On the night of August 8, 2010, I was 15 and I watched my dad take his final breath. He died from a compilation of diseases and conditions which were much beyond my control. These diseases included, but were not limited to kidney failure, liver failure, and a weak heart. He was an extremely important figure in my life. He was a musician and a humanitarian. He stressed the importance being a learned and helpful person.

Hours before he passed, I told him that I would live my life to the fullest, but it took some work to figure out what that meant; to live life to the fullest. Honestly, that’s something that I’m learning how to do every day. I’m not too sure as to how I even viewed life prior to this tragedy, but I can definitely say that I take it more seriously now.

Recently, I’ve picked up the habit of going on long walks.  During these walks, the breeze would blow into my face, and I just enjoy everything around me. I have definitely tapped into what God has in store for me in these past months.  God is life, so I don’t doubt that I’m doing the right thing. I’ve been going to church more, and I’ve been praying. I also have been setting aside a whole lot of quiet time for me to think and appreciate where I am, and acknowledge where I could have been. Life can make you or break you.

The trials that everyone faces are hard, toll-taking, and uncomfortable. They place you in a vulnerable position, where anything can happen. What people forget at times however is that trials are meant to be difficult, but if you handle them the right way, they shouldn’t overtake you. They were meant to put you down for a moment, and teach you a lesson. That way, when the next trial comes, you can use what you learned before to help you out.  That’s basically how you get through life. However, as with most things, this is easier said than done.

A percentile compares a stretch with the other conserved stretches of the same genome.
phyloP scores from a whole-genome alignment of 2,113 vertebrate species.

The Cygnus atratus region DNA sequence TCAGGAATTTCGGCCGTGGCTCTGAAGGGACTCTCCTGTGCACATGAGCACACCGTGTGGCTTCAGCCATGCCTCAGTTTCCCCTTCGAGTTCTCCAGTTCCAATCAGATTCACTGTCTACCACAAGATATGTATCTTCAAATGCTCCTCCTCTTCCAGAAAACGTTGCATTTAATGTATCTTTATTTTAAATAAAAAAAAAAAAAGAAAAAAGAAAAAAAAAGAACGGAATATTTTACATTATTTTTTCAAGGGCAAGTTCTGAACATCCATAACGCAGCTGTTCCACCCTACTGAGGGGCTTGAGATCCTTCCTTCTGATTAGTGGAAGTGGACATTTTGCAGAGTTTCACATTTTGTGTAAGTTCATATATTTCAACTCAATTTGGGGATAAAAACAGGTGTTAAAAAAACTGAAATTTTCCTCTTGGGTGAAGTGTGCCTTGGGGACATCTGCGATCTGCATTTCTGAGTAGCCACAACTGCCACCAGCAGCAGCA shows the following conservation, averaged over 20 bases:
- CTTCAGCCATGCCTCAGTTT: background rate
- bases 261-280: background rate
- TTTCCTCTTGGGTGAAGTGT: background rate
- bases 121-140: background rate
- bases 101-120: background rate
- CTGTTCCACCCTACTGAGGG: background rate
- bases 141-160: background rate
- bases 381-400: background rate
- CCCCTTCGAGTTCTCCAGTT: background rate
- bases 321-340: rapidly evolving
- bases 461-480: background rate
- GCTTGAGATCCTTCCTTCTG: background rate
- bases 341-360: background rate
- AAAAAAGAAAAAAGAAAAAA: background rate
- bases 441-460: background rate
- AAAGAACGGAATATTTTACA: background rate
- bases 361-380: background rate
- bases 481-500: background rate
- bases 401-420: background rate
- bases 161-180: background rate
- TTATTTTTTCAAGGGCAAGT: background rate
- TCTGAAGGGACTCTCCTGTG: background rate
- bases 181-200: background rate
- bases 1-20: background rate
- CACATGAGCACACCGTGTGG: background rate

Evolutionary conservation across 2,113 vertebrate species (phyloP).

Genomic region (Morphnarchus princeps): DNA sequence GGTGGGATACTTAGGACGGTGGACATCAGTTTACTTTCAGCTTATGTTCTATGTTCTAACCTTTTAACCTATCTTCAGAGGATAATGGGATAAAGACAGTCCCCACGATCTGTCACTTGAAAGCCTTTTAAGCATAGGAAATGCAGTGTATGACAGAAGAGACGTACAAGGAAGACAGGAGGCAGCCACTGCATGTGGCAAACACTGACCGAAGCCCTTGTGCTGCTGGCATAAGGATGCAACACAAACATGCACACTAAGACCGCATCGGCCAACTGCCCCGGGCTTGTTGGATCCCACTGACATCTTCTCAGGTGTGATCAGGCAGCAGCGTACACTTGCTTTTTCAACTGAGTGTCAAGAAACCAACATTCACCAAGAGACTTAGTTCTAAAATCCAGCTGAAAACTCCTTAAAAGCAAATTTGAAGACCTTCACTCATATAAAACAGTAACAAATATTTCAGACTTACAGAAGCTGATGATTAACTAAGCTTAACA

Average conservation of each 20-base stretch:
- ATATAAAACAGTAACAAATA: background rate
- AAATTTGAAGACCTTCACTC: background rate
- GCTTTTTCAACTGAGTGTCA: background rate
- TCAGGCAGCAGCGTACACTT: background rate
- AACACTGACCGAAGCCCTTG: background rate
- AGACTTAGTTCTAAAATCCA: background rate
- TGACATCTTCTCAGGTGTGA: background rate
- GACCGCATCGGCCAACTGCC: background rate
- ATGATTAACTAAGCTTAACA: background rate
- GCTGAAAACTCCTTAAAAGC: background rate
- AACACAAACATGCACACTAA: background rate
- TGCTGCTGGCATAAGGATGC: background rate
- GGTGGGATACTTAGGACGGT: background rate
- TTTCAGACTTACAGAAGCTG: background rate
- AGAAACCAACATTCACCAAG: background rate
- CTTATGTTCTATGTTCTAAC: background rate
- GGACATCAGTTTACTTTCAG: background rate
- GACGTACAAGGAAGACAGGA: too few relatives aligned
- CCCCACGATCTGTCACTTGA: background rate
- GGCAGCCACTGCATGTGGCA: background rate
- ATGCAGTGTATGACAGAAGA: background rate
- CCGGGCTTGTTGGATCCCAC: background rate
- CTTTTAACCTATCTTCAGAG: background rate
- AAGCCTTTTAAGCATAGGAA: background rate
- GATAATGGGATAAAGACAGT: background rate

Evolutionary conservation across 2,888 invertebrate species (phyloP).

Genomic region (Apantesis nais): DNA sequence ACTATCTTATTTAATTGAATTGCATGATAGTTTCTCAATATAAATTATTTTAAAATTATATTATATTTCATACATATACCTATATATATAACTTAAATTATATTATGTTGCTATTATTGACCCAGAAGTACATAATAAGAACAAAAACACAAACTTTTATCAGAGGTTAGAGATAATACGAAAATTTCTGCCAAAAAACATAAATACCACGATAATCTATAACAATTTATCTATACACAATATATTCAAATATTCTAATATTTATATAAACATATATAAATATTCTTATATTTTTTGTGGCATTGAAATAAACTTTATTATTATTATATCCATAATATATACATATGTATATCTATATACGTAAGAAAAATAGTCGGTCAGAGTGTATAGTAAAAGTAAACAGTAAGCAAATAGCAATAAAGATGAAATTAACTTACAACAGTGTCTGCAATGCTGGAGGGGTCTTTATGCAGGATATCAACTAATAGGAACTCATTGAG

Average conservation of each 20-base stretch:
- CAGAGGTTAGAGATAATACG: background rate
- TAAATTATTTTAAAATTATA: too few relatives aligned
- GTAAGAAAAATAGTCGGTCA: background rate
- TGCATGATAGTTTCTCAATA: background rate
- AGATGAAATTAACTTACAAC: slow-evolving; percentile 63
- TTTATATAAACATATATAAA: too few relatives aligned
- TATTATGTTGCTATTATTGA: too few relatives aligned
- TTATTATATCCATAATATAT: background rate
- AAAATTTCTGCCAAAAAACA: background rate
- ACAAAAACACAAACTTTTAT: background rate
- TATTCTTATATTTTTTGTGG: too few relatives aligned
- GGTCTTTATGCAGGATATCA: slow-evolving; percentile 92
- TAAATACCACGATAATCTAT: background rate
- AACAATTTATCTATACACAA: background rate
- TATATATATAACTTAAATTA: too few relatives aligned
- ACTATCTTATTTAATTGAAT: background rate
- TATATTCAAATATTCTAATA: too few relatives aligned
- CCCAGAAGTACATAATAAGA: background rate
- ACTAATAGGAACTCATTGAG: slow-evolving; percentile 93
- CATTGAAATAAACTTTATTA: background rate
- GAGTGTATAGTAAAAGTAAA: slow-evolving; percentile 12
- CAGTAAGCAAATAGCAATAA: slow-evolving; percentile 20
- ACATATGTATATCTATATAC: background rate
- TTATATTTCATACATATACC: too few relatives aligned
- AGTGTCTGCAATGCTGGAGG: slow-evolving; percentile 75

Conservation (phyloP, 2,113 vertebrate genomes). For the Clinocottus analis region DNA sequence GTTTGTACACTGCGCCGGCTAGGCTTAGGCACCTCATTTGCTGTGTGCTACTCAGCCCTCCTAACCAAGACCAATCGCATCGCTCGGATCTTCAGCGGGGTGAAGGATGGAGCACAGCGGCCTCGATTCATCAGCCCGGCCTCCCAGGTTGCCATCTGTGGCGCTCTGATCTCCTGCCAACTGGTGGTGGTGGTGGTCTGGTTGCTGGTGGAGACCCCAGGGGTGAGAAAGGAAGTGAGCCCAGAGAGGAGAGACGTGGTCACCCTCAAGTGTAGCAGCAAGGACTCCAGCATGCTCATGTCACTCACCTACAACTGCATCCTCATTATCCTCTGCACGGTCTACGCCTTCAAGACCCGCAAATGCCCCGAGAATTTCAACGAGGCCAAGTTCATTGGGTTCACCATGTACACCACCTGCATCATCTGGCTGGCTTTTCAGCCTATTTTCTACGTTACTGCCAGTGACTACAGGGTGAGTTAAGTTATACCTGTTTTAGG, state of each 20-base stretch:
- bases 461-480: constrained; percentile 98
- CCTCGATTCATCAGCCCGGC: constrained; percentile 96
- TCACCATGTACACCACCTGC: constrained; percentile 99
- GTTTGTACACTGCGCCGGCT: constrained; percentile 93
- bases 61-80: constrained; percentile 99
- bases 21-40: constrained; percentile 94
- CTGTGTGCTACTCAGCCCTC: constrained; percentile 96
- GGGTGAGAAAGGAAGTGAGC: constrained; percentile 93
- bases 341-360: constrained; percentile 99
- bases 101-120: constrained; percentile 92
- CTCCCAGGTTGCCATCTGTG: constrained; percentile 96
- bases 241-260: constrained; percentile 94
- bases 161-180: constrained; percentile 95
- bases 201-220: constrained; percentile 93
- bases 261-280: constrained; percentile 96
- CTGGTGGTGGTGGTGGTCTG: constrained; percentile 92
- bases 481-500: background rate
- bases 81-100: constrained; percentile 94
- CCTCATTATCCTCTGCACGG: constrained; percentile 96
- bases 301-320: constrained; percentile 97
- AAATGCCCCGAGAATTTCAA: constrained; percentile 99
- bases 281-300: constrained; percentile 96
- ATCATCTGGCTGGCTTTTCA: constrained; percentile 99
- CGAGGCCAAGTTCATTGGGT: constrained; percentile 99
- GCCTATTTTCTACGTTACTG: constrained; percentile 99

It’s not too easy to say that you’re going to get through a trial, when you’re actually there in the valley. But that’s where faith comes in, and this is what separates the successful, as in those who make it, from the defeated; of course with some exceptions.

The will power and the belief that you can make it, makes the difference in the outcome of your situation. You might believe that if you make it, you have passed your test. That’s not necessarily true. It’s what you get from it that matters. Getting through a trial without faith is like getting a 100% on a test that you cheated on; it’s just not worthy of commendation.

Losing my dad is a new trial every new day that I live. It’s never the same as the last day. I might be fine one day, get to thinking about him the next day, and cry uncontrollably the following day. But, what makes it possible for me to keep on pressing is the faith that I have accumulated throughout my storm.

The Bible says that faith comes by hearing the Word of God.  So, I don’t take my nose out of the Bible, because faith is what keeps me going. It’s not some magical, imaginary thing; faith is the “substance of things hoped for, the evidence of things not seen.” I understand that faith is a controversial subject, as many doubt that there is even a God. But, I am willing to take on the challenge, because it doesn’t take much to prove someone as real, powerful, and alive as my Savior.

As I continue with my new attitude towards life, I am allowing life to make me into a strong woman who can be a model for everyone in this world; young and old. I have not allowed my dad’s death to define me, but I use it, and every sleepless, emotional night that comes along with it to make me stronger and wiser. I have a new life, and I have been made new.